Pro basketball legend Charles Barkley once famously said he was “not a role model.” Fact is, anyone in the public eye is a role model, just by virtue of being IN the public eye. It’s no different for martial artists. And as martial artists, we need to always be mindful of our “form” whenever we are out in public, or representing the arts in any public venue—including on-line. Truth is, we never know WHO is looking at us, or why, and that we are, therefore, always “on-test” in a certain sense—especially with young people who often look to the martial arts and to martial artists for stability and direction in their lives. And, ever mindful of those things, we have a responsibility to the arts, to ourselves and to others to behave accordingly.
In recent months, on more than one martial arts site I have looked at on the world-wide web, I have seen comments posted, and conduct exhibited, which I felt did not reflect well on the martial arts in general, or on the persons involved, specifically. This saddens me, both as a martial artist and as a pastor, as I think it “blows” an opportunity for the martial arts and for martial artists to act as “salt and light” in the world about them. This pertains to all of us in the arts, regardless of our individual faiths, because we all share in the arts, themselves, and in their representation. And to most people in the martial arts community, the arts themselves, become, in some sense, almost a “second religion” to us. We often live, eat, sleep and breathe the arts, 24-7, and yet, at times, when we are on a grand stage, seem oblivious to the fact that we are, by our words and actions, giving young minds especially, well, “ideas”. It’s a sobering responsibility, really, when you stop to think about it.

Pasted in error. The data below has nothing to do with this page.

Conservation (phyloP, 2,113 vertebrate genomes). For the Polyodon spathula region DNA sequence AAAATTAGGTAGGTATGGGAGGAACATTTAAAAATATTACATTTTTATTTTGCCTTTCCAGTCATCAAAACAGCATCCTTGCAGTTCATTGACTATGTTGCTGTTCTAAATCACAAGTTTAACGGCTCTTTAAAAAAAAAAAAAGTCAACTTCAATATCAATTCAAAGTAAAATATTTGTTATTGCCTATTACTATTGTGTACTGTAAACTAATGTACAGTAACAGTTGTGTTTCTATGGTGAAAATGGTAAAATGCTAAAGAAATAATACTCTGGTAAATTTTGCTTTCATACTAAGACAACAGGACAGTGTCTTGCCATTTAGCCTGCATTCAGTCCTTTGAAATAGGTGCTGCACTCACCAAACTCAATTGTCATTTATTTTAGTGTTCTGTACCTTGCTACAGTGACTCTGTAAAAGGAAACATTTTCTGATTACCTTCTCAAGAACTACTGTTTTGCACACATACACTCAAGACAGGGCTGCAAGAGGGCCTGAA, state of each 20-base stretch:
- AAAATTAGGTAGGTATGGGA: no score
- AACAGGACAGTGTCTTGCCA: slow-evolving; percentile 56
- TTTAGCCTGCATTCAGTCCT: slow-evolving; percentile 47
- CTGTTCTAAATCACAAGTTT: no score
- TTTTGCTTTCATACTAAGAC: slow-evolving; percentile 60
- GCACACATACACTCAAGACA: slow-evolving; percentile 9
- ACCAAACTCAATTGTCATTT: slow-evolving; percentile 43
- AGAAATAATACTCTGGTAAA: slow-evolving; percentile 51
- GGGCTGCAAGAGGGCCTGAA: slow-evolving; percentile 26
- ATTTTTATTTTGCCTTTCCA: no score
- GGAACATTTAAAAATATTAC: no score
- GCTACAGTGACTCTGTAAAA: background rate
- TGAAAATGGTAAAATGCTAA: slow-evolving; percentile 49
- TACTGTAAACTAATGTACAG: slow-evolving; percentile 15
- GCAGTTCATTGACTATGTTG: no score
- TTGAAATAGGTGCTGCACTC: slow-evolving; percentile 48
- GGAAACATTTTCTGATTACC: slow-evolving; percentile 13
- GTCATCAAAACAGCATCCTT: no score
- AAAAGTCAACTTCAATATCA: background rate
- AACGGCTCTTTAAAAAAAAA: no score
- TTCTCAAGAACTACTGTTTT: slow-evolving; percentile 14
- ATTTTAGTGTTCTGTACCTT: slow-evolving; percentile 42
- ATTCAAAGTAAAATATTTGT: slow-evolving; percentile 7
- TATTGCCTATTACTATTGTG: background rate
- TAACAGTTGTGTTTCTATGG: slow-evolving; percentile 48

There really is something called “The Spirit of the Martial Arts” and it is important for us to always speak and act in such a way as to always be in harmony with that spirit. If we do that, we should always find ourselves to be in harmony with each other. And displays of temper, bellicose behavior, bragging and bullying such as I have recently seen all over various martial arts sites on the web will die away. As a consequence of this, more and better students will be attracted TO the arts and to the traditions we hold so dear and which have largely molded and shaped our own lives and experience. And when THAT happens, not only the arts, but we and everyone in our world will be better off for it. And we will be fulfilling the ultimate charge of the arts by leading the world, by example, into a new day when violence, of word and deed, are no longer on prominent display.